display | more...

Although this book by Grey Owl was written for children, adults should enjoy it also. The dedication reads "To children everywhere and to all who love the silent places." Originally published by the MacMillan Company of Canada in 1935, it has been reprinted many times to keep up with demand. The text is gracefully written, humorous, and fun to read. The author's own pencil illustrations are scattered through the book, depicting Canadian wildlife and Native American customs.

The story is about two lost beaver kittens who are rescued by Gitchie Meegwon (Big Feather), an Ojibway hunter, and cared for by his fourteen year old son, Shapian, and eleven year old daughter, Sajo. Gitchie Meegwon is a loving father and his children are well-behaved. When the beavers are brought home to the Indians' cabin, Sajo names them Chilawee and Chikanee (Big Small and Little Small). The children and the pet beavers have a wonderful time together all summer until one day when Gitchie Meegwon is forced to trade Chikanee to a white man in return for food and supplies for his family.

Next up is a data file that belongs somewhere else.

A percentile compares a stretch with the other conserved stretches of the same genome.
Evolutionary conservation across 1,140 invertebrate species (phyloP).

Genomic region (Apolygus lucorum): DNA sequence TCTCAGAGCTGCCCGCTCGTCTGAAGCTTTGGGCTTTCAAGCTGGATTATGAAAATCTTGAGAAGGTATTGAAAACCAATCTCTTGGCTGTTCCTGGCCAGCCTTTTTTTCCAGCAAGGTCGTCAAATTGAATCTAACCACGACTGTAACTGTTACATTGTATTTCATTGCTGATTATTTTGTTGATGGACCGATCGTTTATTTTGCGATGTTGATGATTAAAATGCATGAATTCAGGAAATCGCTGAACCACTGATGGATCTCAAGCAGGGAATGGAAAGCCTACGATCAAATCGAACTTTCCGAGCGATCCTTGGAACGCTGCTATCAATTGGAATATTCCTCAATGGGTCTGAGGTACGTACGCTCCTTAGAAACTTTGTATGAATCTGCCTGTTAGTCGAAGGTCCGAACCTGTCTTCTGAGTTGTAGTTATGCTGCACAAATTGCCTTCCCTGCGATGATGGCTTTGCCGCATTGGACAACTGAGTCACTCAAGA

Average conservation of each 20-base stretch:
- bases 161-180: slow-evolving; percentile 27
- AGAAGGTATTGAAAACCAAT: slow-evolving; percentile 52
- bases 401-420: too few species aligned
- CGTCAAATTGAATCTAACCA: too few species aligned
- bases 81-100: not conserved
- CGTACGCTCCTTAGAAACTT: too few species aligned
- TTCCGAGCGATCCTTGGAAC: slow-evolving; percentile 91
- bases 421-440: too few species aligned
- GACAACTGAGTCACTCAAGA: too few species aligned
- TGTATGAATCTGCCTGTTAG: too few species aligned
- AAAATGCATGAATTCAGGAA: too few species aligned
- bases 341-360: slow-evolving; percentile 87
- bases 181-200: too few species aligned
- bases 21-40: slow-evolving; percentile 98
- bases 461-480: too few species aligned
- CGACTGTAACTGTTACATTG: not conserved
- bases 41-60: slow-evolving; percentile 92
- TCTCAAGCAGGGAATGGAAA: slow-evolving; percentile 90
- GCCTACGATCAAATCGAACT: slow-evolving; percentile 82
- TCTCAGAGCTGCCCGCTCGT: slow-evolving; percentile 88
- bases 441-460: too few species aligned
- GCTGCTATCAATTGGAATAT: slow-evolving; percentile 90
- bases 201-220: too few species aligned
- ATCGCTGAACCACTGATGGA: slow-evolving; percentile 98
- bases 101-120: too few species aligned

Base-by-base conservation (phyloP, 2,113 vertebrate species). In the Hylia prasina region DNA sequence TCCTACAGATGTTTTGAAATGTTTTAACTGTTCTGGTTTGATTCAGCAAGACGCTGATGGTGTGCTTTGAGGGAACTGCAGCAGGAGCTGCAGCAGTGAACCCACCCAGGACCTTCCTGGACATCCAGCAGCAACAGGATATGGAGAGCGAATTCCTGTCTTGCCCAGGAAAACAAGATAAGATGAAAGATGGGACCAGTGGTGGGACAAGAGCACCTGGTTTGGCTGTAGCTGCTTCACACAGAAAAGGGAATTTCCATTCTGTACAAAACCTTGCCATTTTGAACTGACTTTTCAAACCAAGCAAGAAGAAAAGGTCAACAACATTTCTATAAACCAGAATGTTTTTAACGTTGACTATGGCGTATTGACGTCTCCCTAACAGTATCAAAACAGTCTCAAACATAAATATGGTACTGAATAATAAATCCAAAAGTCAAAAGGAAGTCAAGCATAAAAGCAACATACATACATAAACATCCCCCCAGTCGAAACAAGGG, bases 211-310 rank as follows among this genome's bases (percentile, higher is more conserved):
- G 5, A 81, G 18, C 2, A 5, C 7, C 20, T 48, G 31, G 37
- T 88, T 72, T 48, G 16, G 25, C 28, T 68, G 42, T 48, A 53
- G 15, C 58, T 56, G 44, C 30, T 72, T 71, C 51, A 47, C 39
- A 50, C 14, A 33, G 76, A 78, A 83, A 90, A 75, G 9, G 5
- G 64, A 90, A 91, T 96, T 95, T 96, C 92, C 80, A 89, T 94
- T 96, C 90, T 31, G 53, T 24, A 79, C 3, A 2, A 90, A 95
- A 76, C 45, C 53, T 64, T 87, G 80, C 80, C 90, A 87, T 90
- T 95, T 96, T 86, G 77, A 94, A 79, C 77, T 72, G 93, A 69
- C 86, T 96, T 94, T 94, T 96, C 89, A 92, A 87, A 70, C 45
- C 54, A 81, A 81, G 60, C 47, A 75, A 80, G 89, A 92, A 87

After Chikanee is gone, the cabin is terribly lonely. Chilawee spends all his time searching the area for his missing brother. At last, Sajo dreams of a solution! The second half of the story relates the adventures of Sajo and Shapian as they make the long journey to the City in order to rescue Chikanee from the zoo and reunite him with Chilawee. It is a dangerous trip but the children meet many nice people who help them along the way.1

I cannot comment on the authenticity of the Ojibway words and customs described by Grey Owl in this book, but the account sounds reasonable and has an Indian flavor.2 For example, Gitchie Meegwon's canoe made of birch bark is stained yellow and has large eyes painted on the bow and a fox tail tied to the stern. The tang of adventure and the romance of the wilderness should appeal to many readers, both young and old.

1. Spoiler: Chikanee is eventually rescued from the zoo and brought back to Gitchie Meegwon's cabin (but in the meantime the whole village has turned out to search for Sajo and Shapian, who neglected to tell anyone where they were going). In late fall, the Indians return both kittens to the pond in the forest where they were born.
2. Since I am not a Native American myself, I do not know whether this "Indian flavor" has any connection to reality. In the Preface, Grey Owl states that everything in the story actually happened to him or to people he knew.

Log in or register to write something here or to contact authors.